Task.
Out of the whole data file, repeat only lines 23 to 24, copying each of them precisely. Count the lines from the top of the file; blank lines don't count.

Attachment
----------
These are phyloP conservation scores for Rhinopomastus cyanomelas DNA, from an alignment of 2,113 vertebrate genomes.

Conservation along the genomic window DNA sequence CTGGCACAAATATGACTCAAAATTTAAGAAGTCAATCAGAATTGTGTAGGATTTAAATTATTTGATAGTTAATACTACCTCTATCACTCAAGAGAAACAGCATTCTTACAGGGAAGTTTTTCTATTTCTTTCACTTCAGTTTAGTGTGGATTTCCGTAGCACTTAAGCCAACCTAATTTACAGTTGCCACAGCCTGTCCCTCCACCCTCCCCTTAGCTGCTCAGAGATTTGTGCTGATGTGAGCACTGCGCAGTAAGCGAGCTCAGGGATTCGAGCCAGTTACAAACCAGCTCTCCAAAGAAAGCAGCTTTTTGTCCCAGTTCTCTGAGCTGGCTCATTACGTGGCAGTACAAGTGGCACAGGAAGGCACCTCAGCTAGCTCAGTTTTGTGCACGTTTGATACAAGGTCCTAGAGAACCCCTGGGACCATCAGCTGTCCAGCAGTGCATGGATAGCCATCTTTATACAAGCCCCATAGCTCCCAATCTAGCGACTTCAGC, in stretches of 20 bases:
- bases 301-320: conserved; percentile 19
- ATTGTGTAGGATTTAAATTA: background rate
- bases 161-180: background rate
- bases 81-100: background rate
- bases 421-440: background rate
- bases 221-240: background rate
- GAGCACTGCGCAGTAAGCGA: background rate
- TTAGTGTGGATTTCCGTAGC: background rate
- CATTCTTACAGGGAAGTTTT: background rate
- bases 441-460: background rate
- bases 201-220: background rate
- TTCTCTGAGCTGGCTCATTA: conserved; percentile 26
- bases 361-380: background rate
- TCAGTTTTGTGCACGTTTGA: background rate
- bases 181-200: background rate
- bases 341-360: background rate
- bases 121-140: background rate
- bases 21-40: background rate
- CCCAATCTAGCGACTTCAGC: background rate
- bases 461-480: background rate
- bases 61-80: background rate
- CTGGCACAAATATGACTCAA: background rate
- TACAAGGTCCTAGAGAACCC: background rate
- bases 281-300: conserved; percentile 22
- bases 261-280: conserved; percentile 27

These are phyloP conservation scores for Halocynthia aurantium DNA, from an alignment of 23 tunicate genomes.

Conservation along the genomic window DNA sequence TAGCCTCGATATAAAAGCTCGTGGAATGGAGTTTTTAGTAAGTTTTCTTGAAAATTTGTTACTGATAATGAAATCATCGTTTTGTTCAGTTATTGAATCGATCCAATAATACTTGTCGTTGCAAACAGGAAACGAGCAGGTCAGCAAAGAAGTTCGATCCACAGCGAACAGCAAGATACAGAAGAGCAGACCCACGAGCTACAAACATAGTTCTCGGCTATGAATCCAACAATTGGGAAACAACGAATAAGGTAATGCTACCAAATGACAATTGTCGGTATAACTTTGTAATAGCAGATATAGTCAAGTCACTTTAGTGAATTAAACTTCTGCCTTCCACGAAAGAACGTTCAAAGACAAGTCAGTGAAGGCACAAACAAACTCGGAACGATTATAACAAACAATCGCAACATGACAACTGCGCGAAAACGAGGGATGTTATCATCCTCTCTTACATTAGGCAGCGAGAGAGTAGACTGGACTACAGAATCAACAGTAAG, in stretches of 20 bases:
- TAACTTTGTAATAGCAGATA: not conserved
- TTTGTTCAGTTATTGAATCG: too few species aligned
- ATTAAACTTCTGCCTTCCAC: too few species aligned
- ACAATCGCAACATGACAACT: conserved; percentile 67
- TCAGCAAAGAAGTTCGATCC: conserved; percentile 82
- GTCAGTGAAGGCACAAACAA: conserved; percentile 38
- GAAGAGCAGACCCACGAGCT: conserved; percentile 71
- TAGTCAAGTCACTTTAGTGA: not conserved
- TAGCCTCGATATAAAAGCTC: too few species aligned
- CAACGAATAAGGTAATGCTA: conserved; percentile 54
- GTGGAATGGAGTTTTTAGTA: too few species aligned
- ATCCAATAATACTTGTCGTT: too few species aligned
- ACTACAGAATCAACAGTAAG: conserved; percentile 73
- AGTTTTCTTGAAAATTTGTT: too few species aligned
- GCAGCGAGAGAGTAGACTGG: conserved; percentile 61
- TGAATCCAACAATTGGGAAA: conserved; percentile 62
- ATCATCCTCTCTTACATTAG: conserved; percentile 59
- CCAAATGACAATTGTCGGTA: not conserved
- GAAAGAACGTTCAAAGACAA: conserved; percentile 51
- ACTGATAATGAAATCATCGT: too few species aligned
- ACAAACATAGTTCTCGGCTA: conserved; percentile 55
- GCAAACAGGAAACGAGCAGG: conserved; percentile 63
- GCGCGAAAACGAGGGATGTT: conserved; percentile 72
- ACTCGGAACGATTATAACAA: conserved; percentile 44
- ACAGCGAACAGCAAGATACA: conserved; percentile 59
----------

- bases 61-80: background rate
- CTGGCACAAATATGACTCAA: background rate